Forum > Screen

Screen PTR-4100

(1/12) > >>

Grimace:
Well, we finally got a Platesetter from a shop that sold off its business.
Got the 4100 for about $15,000 so we jumped on it. Now I have to figure out how to get it up and running.
We are trying Fuji's Eccomaxx-T plates to start.


Anybody familiar with such a setup? I'm sure to have some questions!

DigiCorn:
Same model we have. Was running Kodak when I started... now we're on [Agfa] Azura TS.


[edit]

Grimace:
The shop we got the 4100 from was also running Azura.


What was the deciding factor for the switch?
And, do you and the pressmen like it okay?


I'm not really locked into a manufacturer at this point, but we have a good relationship with the Fuji sales guy and wanted to give him first shot.
Also, I'm really wanting to be able to use our existing plate processor to develop the plates. It has a gum unit after the wash. If anybody has tried this, I'd be interested what chems you used, our press solution is too weak at the prescribed for press use. We are thinking of trying a very strong solution to se if that work.

DigiCorn:

--- Quote from: Grimace on May 10, 2011, 12:17:12 PM ---
What was the deciding factor for the switch?

--- End quote ---
I/We have found Kodak plates to be horribly inconsistent, even thermal (but especially violet/poly). Sceening is just miserable. Plate wash would sometimes even remove image from the plate too. Azura plates were cheaper, consistent as can be and have a long run life. We made a deal with Pittman (now Agfa) to buy plates from them for two years, and they gave us the processor for free, with a 1-year service contract (which we never used).


--- Quote from: Grimace on May 10, 2011, 12:17:12 PM ---
And, do you and the pressmen like it okay?

--- End quote ---
Both the pressman and I love Azura. They never had the consistency on rerun orders like they do now (but some of that may have been the previous prepress guy). Screening on a clean plate vs. a plate near the time the processor needs cleaning are pretty much identical. My dot reader has a + or - of 2 percent, and I am reading plates that vary by less than .5 percent. Kodak would be all over the place, but Agfa is steady.

--- Quote from: Grimace on May 10, 2011, 12:17:12 PM ---
Also, I'm really wanting to be able to use our existing plate processor to develop the plates. It has a gum unit after the wash. If anybody has tried this, I'd be interested what chems you used, our press solution is too weak at the prescribed for press use. We are thinking of trying a very strong solution to se if that work.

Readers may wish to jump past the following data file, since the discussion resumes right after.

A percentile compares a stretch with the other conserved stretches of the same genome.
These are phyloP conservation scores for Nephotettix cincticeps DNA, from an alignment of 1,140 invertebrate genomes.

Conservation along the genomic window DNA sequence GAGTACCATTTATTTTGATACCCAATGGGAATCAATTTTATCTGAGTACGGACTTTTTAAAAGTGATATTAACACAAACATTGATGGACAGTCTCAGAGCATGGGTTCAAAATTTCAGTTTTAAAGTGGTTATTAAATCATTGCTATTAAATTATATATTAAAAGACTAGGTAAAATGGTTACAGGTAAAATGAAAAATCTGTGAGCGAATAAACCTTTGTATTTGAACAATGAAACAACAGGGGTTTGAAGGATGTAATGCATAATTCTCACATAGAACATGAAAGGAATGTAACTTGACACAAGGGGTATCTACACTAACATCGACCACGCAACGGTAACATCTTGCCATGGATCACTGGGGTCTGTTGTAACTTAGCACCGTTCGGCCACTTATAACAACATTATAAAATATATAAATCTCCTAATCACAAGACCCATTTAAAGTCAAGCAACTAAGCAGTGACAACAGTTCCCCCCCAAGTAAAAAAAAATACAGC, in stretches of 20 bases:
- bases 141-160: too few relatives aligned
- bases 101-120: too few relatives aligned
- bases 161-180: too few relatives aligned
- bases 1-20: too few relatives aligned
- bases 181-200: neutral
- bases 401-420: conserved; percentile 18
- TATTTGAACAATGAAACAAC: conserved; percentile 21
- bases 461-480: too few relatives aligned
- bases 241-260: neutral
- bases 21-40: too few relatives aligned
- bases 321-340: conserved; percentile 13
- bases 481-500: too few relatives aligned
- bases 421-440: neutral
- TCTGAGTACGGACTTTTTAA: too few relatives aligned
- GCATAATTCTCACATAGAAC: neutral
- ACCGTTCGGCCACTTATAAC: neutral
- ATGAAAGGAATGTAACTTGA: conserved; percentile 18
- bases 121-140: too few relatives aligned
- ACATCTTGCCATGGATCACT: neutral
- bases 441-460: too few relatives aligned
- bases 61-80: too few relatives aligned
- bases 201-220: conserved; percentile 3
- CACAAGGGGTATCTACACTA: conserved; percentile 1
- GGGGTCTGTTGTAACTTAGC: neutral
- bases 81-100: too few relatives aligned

--- End quote ---
The Azura TS processor only has a gum solution. It's basically a chemistry free "processless" plate. The ph factor is neutral so any residue can safely be poured down a drain without a ProCam solution additive, and I don't think you even have to notify your local Hazmat of the Azura gum solution. Cleaning the processor (including rollers, scrub brushes, etc.) take 1 man about 2 hours or so give or take... and in between cleanings, just run rinse water and change the gum.

G_Town:

--- Quote from: DigiSig on May 10, 2011, 12:33:13 PM ---

--- Quote from: Grimace on May 10, 2011, 12:17:12 PM ---
What was the deciding factor for the switch?

--- End quote ---
I/We have found Kodak plates to be horribly inconsistent, even thermal (but especially violet/poly). Sceening is just miserable. Plate wash would sometimes even remove image from the plate too. Azura plates were cheaper, consistent as can be and have a long run life. We made a deal with Pittman (now Agfa) to buy plates from them for two years, and they gave us the processor for free, with a 1-year service contract (which we never used).


--- Quote from: Grimace on May 10, 2011, 12:17:12 PM ---
And, do you and the pressmen like it okay?

--- End quote ---
Both the pressman and I love Azura. They never had the consistency on rerun orders like they do now (but some of that may have been the previous prepress guy). Screening on a clean plate vs. a plate near the time the processor needs cleaning are pretty much identical. My dot reader has a + or - of 2 percent, and I am reading plates that vary by less than .5 percent. Kodak would be all over the place, but Agfa is steady.

--- Quote from: Grimace on May 10, 2011, 12:17:12 PM ---
Also, I'm really wanting to be able to use our existing plate processor to develop the plates. It has a gum unit after the wash. If anybody has tried this, I'd be interested what chems you used, our press solution is too weak at the prescribed for press use. We are thinking of trying a very strong solution to se if that work.

--- End quote ---
The Azura TS processor only has a gum solution. It's basically a chemistry free "processless" plate. The ph factor is neutral so any residue can safely be poured down a drain without a ProCam solution additive, and I don't think you even have to notify your local Hazmat of the Azura gum solution. Cleaning the processor (including rollers, scrub brushes, etc.) take 1 man about 2 hours or so give or take... and in between cleanings, just run rinse water and change the gum.

--- End quote ---


Going to have to disagree with you on the Kodaks, we run both thermal kodaks and agfa and we have issues with the agfas (plate wear, blinding, sharpening during make ready, Kodaks on the other hand don't seem to have those issues.

and a half percent range? Brother I want what you are smoking? Hell a freaking dot reader alone can have a variance of a percent depending how the patch is read etc..or how many times you read it.

Navigation

[0] Message Index

[#] Next page

Go to full version